Don’t you find it is a personal decision?

They have not made the decision themselves as is evident in integration surveys – 50 percent of people with gray passports say that they are not capable of taking the Estonian language examination on the B1 level.

I find that everyone who has lived in Estonia all those years with a gray passport, or been born here, and who did not take Russian citizenship which is very easy to do, have thus demonstrated their loyalty to Estonia. And it would be magnanimous to give them citizenship if they want it and vow to be loyal to the state.

The Swiss scientist said that stateless persons are not motivated to become citizens?

Her argument is not valid in my eyes. Urmas Paet’s argument that visa free travel to Russia is a godsend is also wrong. The latest petition shows that Estonian citizens can travel to 139 countries without a visa, while that number is just 15 for non-citizens.

You say that the subject matter of citizenship and the gray passport is complicated, but why go after it using the EP angle? Why not discuss it without inciting hatred, instead of telling one community how badly they are being mistreated and accusing the other one of doing it?

I believe I’m trying to leave emotions out of it.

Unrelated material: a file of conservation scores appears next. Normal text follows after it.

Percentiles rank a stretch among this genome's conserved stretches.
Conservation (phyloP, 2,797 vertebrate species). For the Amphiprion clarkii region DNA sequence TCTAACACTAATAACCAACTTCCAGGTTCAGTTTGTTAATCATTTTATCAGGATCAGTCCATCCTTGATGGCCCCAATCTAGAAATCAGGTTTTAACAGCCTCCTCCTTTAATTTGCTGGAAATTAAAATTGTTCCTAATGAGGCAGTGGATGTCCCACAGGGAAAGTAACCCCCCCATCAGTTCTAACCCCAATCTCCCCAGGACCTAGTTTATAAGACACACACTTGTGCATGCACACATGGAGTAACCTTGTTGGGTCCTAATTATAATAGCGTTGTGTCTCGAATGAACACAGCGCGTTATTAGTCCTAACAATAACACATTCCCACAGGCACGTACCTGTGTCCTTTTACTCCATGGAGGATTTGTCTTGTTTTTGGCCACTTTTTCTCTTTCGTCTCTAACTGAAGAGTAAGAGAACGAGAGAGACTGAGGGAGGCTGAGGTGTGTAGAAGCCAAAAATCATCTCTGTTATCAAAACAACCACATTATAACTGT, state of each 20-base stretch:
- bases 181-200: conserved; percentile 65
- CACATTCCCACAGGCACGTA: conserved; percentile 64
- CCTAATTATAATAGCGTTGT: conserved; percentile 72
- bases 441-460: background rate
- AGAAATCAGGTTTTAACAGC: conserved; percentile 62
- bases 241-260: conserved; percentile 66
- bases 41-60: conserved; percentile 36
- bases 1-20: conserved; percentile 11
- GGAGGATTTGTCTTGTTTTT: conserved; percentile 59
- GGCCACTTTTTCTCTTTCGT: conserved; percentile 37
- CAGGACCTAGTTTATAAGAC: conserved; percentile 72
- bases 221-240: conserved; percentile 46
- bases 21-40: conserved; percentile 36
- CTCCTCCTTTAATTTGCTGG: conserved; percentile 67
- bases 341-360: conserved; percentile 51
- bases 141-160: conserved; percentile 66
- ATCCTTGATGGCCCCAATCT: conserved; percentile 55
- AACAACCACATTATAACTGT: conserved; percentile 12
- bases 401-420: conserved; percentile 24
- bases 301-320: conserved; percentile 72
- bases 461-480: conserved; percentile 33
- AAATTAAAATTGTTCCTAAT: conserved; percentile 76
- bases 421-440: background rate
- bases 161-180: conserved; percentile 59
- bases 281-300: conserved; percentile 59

Why invite Kaur Kender then?

Why shouldn’t I have? He remained very civil, expressed his position in a calm voice.

He told Europe that there is a disaster involving non-citizens in Estonia?

We have a different understanding of politeness. Lying is not polite. As concerns incitement of hatred, I believe that is being done by Urmas Paet, when he lies about how he was shocked by what he heard. He is a politician who must keep calm and listen to arguments.

Politicians will always find ways to twist utterances to serve their purpose, as will likely Russian propaganda that will use it for yet other reasons. However, no solution will follow?

I trust Kender because he is an honest person. And what I sympathize with is that he worries about non-citizens, being himself an Estonian, a citizen by birth. There are not many such Estonians.

Don’t you think that the more radical this discussion becomes, the harder it will be to convince Estonians that stateless persons should have more rights?

That is not true. First of all, the debate is not becoming radical but is being made radical for political reasons. Ivari Padar, who is a member of the agricultural committee, shows up as an alternate member to vote in defense.

Yet, you say that citizenship isn’t a European Parliament topic?

It was before the expansion. We were constantly being told how to address this issue. I’m trying to create very clear pressure from Brussels for these people to be allowed to vote in EP elections. And I will get there.

Your petition was shut down. Thoughts?

Every petition is closed after it has been reviewed. No petition remains open indefinitely. A decision was made to write to the Latvian and Estonian governments and the European Commission urging them to restart the debate. It is not a solution for stateless persons, but it is a step forward.